Most major Gulf stock markets rose in early trade on Monday, in line with Asian peers, with the Saudi index holding steady at its highest since July 2006 hit last week.

Asian share markets snapped a five-day slide, as China underscored its diverging monetary and economic picture by cutting benchmark mortgage rates. 

Saudi Arabia's benchmark index gained 0.2%, holding steady at its highest in more than 15 years, with Saudi Arabian Mining Co advancing 2.6%.

An underwhelming bond sale by investors in Aramco's oil pipelines points to new risks for longer tenor deals from the Gulf, especially unconventional structures, as investors become more selective amid ample supply and worries over a more hawkish U.S. Federal Reserve.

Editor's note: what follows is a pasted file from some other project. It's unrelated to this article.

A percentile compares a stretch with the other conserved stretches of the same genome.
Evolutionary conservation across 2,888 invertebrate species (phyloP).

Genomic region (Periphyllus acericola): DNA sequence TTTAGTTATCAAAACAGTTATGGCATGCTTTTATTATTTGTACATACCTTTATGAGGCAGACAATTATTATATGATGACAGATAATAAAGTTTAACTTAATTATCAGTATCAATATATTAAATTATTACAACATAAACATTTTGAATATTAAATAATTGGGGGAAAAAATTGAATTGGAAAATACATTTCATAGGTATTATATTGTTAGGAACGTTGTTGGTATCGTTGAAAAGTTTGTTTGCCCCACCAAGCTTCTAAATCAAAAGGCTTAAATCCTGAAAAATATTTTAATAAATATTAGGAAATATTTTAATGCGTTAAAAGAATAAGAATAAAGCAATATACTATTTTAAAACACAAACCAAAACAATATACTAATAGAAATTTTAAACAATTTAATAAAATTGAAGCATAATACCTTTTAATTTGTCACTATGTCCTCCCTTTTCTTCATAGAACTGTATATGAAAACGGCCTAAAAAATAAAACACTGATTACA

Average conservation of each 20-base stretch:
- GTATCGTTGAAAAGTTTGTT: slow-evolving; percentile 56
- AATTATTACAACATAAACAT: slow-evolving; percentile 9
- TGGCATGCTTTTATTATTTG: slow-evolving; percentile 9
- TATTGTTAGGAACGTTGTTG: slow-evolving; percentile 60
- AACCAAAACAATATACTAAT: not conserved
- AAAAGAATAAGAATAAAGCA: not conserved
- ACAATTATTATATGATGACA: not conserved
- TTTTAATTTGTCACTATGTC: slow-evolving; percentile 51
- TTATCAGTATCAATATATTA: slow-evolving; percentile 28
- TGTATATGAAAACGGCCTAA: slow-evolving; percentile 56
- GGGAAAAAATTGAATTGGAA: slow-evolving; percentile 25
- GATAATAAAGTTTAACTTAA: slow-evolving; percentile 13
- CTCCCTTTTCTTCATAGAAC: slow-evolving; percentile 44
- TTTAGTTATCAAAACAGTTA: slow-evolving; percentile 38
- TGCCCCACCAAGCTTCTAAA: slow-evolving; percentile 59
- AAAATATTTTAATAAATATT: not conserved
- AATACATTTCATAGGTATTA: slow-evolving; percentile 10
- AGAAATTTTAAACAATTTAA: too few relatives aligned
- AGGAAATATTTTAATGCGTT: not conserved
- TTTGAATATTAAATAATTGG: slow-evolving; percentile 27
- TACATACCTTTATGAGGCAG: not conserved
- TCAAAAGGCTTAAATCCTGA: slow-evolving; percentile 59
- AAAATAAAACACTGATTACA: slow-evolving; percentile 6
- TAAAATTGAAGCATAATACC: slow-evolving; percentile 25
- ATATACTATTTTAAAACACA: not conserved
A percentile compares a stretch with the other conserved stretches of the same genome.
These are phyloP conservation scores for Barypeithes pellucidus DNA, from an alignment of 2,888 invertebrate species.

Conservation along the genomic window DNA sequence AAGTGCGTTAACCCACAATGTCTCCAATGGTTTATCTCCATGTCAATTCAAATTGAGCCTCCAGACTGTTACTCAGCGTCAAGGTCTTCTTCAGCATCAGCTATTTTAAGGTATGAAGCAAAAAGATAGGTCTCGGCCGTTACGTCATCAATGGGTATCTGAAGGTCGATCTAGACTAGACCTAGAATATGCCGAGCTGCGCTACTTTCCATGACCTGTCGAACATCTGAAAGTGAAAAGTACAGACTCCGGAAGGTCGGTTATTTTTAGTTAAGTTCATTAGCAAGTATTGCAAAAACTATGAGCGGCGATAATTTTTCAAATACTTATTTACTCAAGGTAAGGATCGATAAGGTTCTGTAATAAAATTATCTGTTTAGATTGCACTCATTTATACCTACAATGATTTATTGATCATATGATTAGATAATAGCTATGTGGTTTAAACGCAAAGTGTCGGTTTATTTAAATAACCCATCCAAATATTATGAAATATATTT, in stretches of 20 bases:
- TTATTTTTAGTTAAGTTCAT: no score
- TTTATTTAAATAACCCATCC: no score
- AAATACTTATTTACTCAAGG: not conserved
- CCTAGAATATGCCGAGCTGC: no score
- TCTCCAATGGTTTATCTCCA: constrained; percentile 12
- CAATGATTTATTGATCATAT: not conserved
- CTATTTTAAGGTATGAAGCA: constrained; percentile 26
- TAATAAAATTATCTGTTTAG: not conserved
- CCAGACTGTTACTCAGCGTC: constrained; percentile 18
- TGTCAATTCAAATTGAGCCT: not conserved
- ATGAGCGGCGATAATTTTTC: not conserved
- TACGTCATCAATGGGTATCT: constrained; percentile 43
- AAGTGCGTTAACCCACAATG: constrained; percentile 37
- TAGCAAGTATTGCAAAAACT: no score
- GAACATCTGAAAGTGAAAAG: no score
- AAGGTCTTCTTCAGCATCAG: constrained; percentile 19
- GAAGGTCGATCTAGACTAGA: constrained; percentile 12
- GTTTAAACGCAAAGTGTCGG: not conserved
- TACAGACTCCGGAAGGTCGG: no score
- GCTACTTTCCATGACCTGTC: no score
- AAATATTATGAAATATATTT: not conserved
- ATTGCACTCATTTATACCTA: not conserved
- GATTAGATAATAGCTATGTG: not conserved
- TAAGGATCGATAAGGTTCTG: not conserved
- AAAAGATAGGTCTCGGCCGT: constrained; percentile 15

Shares of Aramco were flat.

In Abu Dhabi, the index gained 0.2%, helped by a 0.5% rise in telecoms giant Etisalat.

The United Arab Emirates is committed to support OPEC+ in achieving balance in the oil market, the state news agency WAM quoted Energy Minister Suhail al-Mazrouei as saying on Wednesday. 

Dubai's main share index edged up 0.1%, with Emirates Integrated Telecommunications increasing 1.7%.

Shares of Aramex ARMX climbed more than 3%, after Abu Dhabi government-owned holding company ADQ transferred a 22.32% stake in the firm to Abu Dhabi Ports. 

The Qatari index fell 0.8%, weighed down by a 7.7% slide in Commercial Bank despite reporting a rise in annual profit. 

Oil slipped as investors took profits following a month-long rally in prices, but strong demand and short-term supply disruptions continue to support prices close to their highest levels since late 2014. 


(Reporting by Ateeq Shariff in Bengaluru; Editing by Rashmi Aich) ((;))